Howells - Requiem - Classical Music Sentinel> See recording details...
I may not always like the music, but never has a recording of choral music conducted by Stephen Layton failed to move me. This one is no exception, and in this particular case, the music happens to be admirable. The choral works of Herbert Howells (1892-1983), including his Requiem, are well represented in the recording catalogues and very well served. But even though the market may be saturated at the moment, this new Hyperion CD with the Choir of Trinity College, Cambridge should enter the charts with a bullet and make its way up to the top very quickly.
The disc opens boldly with the stately A Hymn for St Cecilia, as iconically English as Hubert Parry’s Jerusalem, and just as uplifting with its strong organ support and constant forward momentum. The men’s voices near the end in particular, riding the crest of the sustained crescendo, are sure to grab your attention. The Gloucester Service Nunc dimittis rises to impressive levels of power (if the phrase as it was in the beginning doesn’t move you, check your pulse) before fading away with one of the most beautiful and peaceful amens I’ve ever heard. What’s constantly fascinating throughout is how Howells does not force the music to follow the cadence of the text, but rather bends the text to the music’s will. A great example is the opulent (drawn outside the lines) St Paul’s Service Magnificat with an dénouement of the first Requiem aeternam, ending on a chord immersed in light.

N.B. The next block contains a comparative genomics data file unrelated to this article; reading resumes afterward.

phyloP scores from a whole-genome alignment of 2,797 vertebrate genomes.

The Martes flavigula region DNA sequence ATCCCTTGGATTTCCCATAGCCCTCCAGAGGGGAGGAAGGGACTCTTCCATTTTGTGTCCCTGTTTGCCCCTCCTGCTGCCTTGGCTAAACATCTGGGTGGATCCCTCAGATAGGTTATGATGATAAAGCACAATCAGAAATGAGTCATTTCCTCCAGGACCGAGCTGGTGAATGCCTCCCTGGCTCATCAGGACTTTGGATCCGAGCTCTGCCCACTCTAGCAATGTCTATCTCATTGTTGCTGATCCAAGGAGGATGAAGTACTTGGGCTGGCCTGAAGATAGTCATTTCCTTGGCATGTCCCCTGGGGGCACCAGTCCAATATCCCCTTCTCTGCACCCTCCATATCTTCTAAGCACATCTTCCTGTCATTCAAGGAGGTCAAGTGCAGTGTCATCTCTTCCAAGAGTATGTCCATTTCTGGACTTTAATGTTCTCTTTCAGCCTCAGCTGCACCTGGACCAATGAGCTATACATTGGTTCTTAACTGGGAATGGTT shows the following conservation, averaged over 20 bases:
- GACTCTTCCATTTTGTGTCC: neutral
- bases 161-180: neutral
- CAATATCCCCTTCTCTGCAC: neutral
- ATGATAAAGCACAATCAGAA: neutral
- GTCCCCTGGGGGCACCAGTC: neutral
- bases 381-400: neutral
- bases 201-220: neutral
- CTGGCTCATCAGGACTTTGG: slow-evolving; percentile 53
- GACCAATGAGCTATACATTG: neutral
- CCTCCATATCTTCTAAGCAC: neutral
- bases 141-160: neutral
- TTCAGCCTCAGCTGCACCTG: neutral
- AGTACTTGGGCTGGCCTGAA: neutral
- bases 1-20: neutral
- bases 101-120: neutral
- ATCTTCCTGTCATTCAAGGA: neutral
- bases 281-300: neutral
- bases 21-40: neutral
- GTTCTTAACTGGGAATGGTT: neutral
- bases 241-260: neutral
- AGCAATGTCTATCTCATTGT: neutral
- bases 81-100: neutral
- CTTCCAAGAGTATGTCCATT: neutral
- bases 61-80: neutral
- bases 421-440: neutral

Despite the fact that the Choir of Trinity College is always in transition due to the constantly flowing student pipeline, they outsing and outperform many, many professional choirs by a longshot. They always, most likely by following Stephen Layton’s guidance and enthusiasm, seem to easily clear the bar, no matter how high it’s set, and produce an energetic sound that seems to flow effortlessly and glow from within. And I would really like to know what recording engineer David Hinitt eats for breakfast, because again, as in the other brilliant Layton/Trinity recording of the music of David Briggs, he’s not only captured perfectly the sound of the pipe organ and voices, but also the scope of the space that sound resonates in. Everyone involved with this recording, including organists Simon Bland and Jeremy Cole, deserve an extended round of applause and a gold star on their report cards. Magnificent!
Hyperion Records CDA67914